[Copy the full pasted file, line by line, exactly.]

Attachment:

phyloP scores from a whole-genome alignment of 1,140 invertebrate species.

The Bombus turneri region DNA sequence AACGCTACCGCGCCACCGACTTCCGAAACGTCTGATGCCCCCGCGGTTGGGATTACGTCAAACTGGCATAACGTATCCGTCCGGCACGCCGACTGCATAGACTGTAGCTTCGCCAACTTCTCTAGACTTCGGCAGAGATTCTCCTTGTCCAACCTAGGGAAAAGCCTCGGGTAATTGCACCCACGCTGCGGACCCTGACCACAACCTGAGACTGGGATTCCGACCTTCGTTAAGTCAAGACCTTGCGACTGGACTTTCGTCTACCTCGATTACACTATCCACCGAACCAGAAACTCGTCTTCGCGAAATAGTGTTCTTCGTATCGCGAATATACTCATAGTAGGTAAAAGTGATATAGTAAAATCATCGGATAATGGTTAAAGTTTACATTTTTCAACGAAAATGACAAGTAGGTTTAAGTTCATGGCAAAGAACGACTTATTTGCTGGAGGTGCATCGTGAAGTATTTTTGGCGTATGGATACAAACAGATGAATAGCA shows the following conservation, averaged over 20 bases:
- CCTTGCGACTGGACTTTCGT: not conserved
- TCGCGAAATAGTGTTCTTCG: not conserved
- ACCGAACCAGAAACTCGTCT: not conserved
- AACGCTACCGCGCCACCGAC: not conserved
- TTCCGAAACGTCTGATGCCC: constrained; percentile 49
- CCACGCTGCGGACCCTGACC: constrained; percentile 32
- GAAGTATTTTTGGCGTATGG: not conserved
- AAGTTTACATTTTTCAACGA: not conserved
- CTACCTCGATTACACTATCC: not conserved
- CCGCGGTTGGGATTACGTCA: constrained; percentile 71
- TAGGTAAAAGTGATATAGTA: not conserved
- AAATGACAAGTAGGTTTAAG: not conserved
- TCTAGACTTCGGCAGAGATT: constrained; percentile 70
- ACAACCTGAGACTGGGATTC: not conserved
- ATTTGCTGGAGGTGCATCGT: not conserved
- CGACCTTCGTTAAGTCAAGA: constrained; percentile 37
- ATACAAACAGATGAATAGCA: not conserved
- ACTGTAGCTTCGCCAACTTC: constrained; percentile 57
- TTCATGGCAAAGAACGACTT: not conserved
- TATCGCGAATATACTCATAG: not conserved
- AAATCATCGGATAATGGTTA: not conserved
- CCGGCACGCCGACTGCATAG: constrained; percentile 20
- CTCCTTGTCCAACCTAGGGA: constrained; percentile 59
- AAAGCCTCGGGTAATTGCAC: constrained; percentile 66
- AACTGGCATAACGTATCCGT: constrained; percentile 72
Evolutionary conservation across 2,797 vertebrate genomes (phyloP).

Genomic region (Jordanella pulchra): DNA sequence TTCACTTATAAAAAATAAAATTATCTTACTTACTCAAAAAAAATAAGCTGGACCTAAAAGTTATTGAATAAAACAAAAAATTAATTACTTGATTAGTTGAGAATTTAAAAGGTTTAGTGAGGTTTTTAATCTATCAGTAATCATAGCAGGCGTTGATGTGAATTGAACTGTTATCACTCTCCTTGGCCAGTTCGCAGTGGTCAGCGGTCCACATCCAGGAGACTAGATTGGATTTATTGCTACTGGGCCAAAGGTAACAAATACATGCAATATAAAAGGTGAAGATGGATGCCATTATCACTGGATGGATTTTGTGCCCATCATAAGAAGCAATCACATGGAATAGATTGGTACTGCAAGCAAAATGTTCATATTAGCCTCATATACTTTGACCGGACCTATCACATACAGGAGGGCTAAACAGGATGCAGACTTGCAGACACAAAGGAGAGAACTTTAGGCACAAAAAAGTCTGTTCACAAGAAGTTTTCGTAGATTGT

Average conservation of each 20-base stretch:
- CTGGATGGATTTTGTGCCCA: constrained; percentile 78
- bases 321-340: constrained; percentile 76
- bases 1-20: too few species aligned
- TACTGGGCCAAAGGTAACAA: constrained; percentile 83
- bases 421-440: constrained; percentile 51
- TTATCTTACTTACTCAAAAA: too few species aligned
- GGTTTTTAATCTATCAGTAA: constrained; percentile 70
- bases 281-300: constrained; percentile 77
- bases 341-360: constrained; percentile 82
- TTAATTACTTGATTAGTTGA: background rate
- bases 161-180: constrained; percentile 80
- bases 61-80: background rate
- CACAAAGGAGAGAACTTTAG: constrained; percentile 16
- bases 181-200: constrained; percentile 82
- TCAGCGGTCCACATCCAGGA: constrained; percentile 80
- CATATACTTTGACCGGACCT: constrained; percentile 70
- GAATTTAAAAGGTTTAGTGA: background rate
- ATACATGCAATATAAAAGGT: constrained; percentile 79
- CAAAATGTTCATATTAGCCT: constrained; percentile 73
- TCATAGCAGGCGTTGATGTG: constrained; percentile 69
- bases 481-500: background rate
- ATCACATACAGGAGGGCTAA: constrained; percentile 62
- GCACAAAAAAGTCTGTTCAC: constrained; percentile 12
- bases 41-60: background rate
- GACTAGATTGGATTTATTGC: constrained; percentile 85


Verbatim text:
phyloP scores from a whole-genome alignment of 1,140 invertebrate species.

The Bombus turneri region DNA sequence AACGCTACCGCGCCACCGACTTCCGAAACGTCTGATGCCCCCGCGGTTGGGATTACGTCAAACTGGCATAACGTATCCGTCCGGCACGCCGACTGCATAGACTGTAGCTTCGCCAACTTCTCTAGACTTCGGCAGAGATTCTCCTTGTCCAACCTAGGGAAAAGCCTCGGGTAATTGCACCCACGCTGCGGACCCTGACCACAACCTGAGACTGGGATTCCGACCTTCGTTAAGTCAAGACCTTGCGACTGGACTTTCGTCTACCTCGATTACACTATCCACCGAACCAGAAACTCGTCTTCGCGAAATAGTGTTCTTCGTATCGCGAATATACTCATAGTAGGTAAAAGTGATATAGTAAAATCATCGGATAATGGTTAAAGTTTACATTTTTCAACGAAAATGACAAGTAGGTTTAAGTTCATGGCAAAGAACGACTTATTTGCTGGAGGTGCATCGTGAAGTATTTTTGGCGTATGGATACAAACAGATGAATAGCA shows the following conservation, averaged over 20 bases:
- CCTTGCGACTGGACTTTCGT: not conserved
- TCGCGAAATAGTGTTCTTCG: not conserved
- ACCGAACCAGAAACTCGTCT: not conserved
- AACGCTACCGCGCCACCGAC: not conserved
- TTCCGAAACGTCTGATGCCC: constrained; percentile 49
- CCACGCTGCGGACCCTGACC: constrained; percentile 32
- GAAGTATTTTTGGCGTATGG: not conserved
- AAGTTTACATTTTTCAACGA: not conserved
- CTACCTCGATTACACTATCC: not conserved
- CCGCGGTTGGGATTACGTCA: constrained; percentile 71
- TAGGTAAAAGTGATATAGTA: not conserved
- AAATGACAAGTAGGTTTAAG: not conserved
- TCTAGACTTCGGCAGAGATT: constrained; percentile 70
- ACAACCTGAGACTGGGATTC: not conserved
- ATTTGCTGGAGGTGCATCGT: not conserved
- CGACCTTCGTTAAGTCAAGA: constrained; percentile 37
- ATACAAACAGATGAATAGCA: not conserved
- ACTGTAGCTTCGCCAACTTC: constrained; percentile 57
- TTCATGGCAAAGAACGACTT: not conserved
- TATCGCGAATATACTCATAG: not conserved
- AAATCATCGGATAATGGTTA: not conserved
- CCGGCACGCCGACTGCATAG: constrained; percentile 20
- CTCCTTGTCCAACCTAGGGA: constrained; percentile 59
- AAAGCCTCGGGTAATTGCAC: constrained; percentile 66
- AACTGGCATAACGTATCCGT: constrained; percentile 72
Evolutionary conservation across 2,797 vertebrate genomes (phyloP).

Genomic region (Jordanella pulchra): DNA sequence TTCACTTATAAAAAATAAAATTATCTTACTTACTCAAAAAAAATAAGCTGGACCTAAAAGTTATTGAATAAAACAAAAAATTAATTACTTGATTAGTTGAGAATTTAAAAGGTTTAGTGAGGTTTTTAATCTATCAGTAATCATAGCAGGCGTTGATGTGAATTGAACTGTTATCACTCTCCTTGGCCAGTTCGCAGTGGTCAGCGGTCCACATCCAGGAGACTAGATTGGATTTATTGCTACTGGGCCAAAGGTAACAAATACATGCAATATAAAAGGTGAAGATGGATGCCATTATCACTGGATGGATTTTGTGCCCATCATAAGAAGCAATCACATGGAATAGATTGGTACTGCAAGCAAAATGTTCATATTAGCCTCATATACTTTGACCGGACCTATCACATACAGGAGGGCTAAACAGGATGCAGACTTGCAGACACAAAGGAGAGAACTTTAGGCACAAAAAAGTCTGTTCACAAGAAGTTTTCGTAGATTGT

Average conservation of each 20-base stretch:
- CTGGATGGATTTTGTGCCCA: constrained; percentile 78
- bases 321-340: constrained; percentile 76
- bases 1-20: too few species aligned
- TACTGGGCCAAAGGTAACAA: constrained; percentile 83
- bases 421-440: constrained; percentile 51
- TTATCTTACTTACTCAAAAA: too few species aligned
- GGTTTTTAATCTATCAGTAA: constrained; percentile 70
- bases 281-300: constrained; percentile 77
- bases 341-360: constrained; percentile 82
- TTAATTACTTGATTAGTTGA: background rate
- bases 161-180: constrained; percentile 80
- bases 61-80: background rate
- CACAAAGGAGAGAACTTTAG: constrained; percentile 16
- bases 181-200: constrained; percentile 82
- TCAGCGGTCCACATCCAGGA: constrained; percentile 80
- CATATACTTTGACCGGACCT: constrained; percentile 70
- GAATTTAAAAGGTTTAGTGA: background rate
- ATACATGCAATATAAAAGGT: constrained; percentile 79
- CAAAATGTTCATATTAGCCT: constrained; percentile 73
- TCATAGCAGGCGTTGATGTG: constrained; percentile 69
- bases 481-500: background rate
- ATCACATACAGGAGGGCTAA: constrained; percentile 62
- GCACAAAAAAGTCTGTTCAC: constrained; percentile 12
- bases 41-60: background rate
- GACTAGATTGGATTTATTGC: constrained; percentile 85